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Woman with a heart of support

The 1st Airlift Squadron located on Joint Base Andrews, Md., has a very active spouse program which is maintained by Denise Gardner, the unit's key spouse for the past three and a half years. 

"I immediately started meeting with the commander and first sergeant and getting involved," Gardner said. Gardner revitalized the key spouse program by organizing
events such as the ladies night out and numerous luncheons. She also prepares informative newsletters that are delivered on a regular basis. Gardner has been a military spouse for nearly 20 years married to Senior Master Sgt. Chuck Gardner, the communications systems operator for the 89th Operations Group. Together they have three sons. (U.S. Air Force photo/ Master Sgt. Tracy L. DeMarco)

The 1st Airlift Squadron located on Joint Base Andrews, Md., has a very active spouse program which is maintained by Denise Gardner, the unit's key spouse for the past three and a half years. "I immediately started meeting with the commander and first sergeant and getting involved," Gardner said. Gardner revitalized the key spouse program by organizing events such as the ladies night out and numerous luncheons. She also prepares informative newsletters that are delivered on a regular basis. Gardner has been a military spouse for nearly 20 years married to Senior Master Sgt. Chuck Gardner, the communications systems operator for the 89th Operations Group. Together they have three sons. (U.S. Air Force photo/ Master Sgt. Tracy L. DeMarco)

AIR FORCE DISTRICT OF WASHINGTON --

While balancing duties as the wife of an Air Force servicemember and mother of three boys, Denise Gardner sets her thoughts on fellow families attached to the 1st Airlift Squadron at Joint Base Andrews.

"I think about it all the time! How can I help the families?" she said.

Possessing nearly 20 years experience as a military spouse and 17 years as a mother, Gardner serves as the 1st Airlift Squadron's key spouse. Since 2008, Gardner has brought focus and vision to an organization designed to assist the all-important Air Force family.

"She just doesn't quit giving to our military members," said Lt. Col. Timrek Heisler, 1 AS commander. "Denise's dedication to the Airmen in our squadron and in the Air Force is unbelievable."

"When we moved here we had no contact with anyone," Gardner said. "We lived here for two years before I met anyone."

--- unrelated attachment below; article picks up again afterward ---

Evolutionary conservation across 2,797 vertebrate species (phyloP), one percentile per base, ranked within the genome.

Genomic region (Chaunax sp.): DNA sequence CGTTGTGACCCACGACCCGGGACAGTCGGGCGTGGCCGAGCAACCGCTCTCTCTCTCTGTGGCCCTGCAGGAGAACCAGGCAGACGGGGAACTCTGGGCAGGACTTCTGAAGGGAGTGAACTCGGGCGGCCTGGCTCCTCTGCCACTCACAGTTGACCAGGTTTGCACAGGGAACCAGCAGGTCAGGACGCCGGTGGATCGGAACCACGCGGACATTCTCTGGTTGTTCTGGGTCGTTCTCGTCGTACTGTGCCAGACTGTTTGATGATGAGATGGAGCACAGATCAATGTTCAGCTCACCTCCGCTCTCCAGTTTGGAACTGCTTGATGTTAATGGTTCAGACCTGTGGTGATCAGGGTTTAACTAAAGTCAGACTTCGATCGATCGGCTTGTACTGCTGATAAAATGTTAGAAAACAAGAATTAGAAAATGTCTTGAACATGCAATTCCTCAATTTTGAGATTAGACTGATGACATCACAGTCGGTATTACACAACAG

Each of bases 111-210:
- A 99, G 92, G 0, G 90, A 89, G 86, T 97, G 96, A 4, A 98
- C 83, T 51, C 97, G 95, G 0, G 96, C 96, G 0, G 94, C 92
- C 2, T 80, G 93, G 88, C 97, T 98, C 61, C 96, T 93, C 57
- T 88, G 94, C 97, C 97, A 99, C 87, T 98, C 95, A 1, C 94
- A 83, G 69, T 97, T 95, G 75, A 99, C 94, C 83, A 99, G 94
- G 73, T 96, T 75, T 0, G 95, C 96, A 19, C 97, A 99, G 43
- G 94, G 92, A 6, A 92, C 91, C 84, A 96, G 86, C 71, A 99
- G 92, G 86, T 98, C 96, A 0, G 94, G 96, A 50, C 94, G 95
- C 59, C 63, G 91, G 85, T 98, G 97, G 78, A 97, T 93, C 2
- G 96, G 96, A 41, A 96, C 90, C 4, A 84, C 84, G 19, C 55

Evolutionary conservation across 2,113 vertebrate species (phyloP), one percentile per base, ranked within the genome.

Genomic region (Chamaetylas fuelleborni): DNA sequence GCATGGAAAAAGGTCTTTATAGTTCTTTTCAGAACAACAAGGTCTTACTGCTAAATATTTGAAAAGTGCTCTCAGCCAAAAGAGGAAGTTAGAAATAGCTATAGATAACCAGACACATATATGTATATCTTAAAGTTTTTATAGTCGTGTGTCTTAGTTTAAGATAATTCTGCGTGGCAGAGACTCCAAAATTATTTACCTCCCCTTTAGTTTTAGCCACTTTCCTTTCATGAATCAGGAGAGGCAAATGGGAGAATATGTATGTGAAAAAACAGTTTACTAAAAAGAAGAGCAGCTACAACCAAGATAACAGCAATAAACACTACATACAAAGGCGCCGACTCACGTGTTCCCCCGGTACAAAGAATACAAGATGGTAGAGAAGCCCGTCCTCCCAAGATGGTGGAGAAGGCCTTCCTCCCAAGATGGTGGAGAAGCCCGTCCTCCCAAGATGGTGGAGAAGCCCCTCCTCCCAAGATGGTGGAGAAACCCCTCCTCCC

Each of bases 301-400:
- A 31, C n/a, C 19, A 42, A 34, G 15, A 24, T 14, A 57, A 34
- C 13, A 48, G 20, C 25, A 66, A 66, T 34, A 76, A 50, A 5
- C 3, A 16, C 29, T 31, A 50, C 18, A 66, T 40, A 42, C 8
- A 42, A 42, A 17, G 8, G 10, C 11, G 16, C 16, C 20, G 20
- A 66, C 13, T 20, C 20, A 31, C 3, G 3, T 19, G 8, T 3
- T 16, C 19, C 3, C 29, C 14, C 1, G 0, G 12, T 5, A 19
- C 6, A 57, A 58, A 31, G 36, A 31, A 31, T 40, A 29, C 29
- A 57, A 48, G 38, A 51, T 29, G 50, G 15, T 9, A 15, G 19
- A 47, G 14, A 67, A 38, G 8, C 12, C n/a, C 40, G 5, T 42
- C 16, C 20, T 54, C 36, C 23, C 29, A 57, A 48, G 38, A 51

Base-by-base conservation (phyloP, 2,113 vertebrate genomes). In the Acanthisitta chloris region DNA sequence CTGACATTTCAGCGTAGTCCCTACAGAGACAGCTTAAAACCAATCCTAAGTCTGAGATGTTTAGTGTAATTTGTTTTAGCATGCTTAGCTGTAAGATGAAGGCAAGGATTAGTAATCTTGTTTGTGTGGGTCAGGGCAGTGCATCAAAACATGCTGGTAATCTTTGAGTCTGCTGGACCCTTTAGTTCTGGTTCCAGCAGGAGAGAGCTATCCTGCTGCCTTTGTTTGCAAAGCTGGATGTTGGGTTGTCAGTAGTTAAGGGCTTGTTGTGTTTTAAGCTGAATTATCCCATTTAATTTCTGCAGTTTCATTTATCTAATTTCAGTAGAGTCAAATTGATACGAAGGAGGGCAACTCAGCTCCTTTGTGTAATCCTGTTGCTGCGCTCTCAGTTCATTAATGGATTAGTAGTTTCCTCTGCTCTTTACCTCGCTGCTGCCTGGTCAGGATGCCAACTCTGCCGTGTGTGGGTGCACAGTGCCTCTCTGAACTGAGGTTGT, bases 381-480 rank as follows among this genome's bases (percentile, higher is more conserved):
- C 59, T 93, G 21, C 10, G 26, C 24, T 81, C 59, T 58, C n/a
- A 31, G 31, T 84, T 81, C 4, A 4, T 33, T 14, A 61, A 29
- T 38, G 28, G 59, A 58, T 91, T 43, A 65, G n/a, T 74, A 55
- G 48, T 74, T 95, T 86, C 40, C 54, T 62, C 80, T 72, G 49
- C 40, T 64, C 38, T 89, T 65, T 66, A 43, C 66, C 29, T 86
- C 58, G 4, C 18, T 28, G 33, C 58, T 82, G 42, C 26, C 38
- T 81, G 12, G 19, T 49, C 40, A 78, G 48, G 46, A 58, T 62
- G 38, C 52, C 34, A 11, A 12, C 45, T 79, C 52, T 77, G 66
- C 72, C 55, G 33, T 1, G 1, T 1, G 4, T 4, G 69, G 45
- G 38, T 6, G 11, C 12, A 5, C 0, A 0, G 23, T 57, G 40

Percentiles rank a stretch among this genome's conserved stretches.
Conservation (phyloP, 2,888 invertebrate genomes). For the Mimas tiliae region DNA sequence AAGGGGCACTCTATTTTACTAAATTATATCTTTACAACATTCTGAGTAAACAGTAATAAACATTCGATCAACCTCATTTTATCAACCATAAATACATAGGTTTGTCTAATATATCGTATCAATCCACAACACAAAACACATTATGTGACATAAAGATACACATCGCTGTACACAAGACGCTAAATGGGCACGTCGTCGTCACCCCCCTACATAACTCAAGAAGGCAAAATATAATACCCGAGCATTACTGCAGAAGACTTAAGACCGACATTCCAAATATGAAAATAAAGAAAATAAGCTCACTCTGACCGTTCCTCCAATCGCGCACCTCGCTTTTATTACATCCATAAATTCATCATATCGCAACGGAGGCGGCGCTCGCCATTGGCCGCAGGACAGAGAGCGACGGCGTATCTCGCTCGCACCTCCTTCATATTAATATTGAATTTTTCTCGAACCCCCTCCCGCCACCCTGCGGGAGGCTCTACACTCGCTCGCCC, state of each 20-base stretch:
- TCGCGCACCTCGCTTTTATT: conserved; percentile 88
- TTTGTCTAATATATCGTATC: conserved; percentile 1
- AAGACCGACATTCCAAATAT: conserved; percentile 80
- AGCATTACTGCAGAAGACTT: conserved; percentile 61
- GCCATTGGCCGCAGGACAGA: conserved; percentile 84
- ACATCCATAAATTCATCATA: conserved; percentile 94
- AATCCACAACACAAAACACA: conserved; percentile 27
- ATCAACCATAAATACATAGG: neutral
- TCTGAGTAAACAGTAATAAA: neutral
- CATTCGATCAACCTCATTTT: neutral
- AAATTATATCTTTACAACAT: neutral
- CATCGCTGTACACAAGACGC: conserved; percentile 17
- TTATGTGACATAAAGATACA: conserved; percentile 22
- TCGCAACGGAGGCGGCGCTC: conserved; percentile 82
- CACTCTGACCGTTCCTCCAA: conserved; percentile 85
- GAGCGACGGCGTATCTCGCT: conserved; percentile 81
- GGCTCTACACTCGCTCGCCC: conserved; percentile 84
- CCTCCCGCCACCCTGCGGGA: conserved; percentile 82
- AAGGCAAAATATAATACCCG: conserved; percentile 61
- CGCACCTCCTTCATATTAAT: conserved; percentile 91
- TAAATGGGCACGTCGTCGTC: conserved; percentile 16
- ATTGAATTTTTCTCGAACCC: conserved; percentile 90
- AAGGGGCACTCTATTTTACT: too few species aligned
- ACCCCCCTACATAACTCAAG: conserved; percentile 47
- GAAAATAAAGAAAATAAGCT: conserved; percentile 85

It was only when Gardner's husband deployed that she received a call from her then key spouse, thus lighting a fire in Gardner's heart for the squadron's key spouse program.

Once in charge, she designed a newsletter filled with useful information and delivered the electronic file to all spouses with e-mail addresses. Gardner brought on two more key spouses and together the three women began phoning ¬the ¬more than 70 names on the 1st Airlift Squadron's spouse list. Her team worked to keep e-mail listings up-to-date and very quickly their efforts began to build a rapport with the other spouses.

The feedback they received told them that nine out of 10 spouses didn't have access to the information now being provided on a regular basis.

"Denise has led the most active key spouse group I have seen," said Master Sgt. Brian McNeil, 1 AS first sergeant. "Her dedication to helping the squadron led to others joining the key spouse team."

At its genesis, the formation of the U.S. military transformed housewives into the traditional military spouse: a woman dedicated to her family and her country.

Today, there are male military spouses. In 1948, the Women's Armed Services Integration Act granted women permanent status in the regular and reserve forces of the Army, Navy, Marine Corps, and the newly created Air Force.

"When you look back at how the spouse groups used to be, they were cliques. Those women took care of each other," said Gardner. "Women today are so busy; they don't have time for social clubs. Lots of women are working wives with children who may actually deploy."

Gardner feels that especially in the National Capitol Region women need support.

"There is a lot of pressure on today's women to have it all, to do it all," she said. "Our spouse program says, 'You don't have to do it all.'"

Gardner has received varied requests for help ranging from a mother trying to get a clown on base for a child's birthday party, to a wife admitting she tried to commit suicide.

"I'm not perfect," Gardner said, "we all try to be more than we can be and it's unrealistic. We all need to support each other better."

The 1st Airlift Squadron's spouse program supports almost 90 members now, but Gardner's vision doesn't stop there. She strives to support all the members in the unit whether military or civilian, male or female.

"Not only has she helped with families in transition or the deployed, she has also been a friend and mentor to the younger members of the squadron," said Sergeant McNeil.

"I just want them to know someone cares," Gardner said.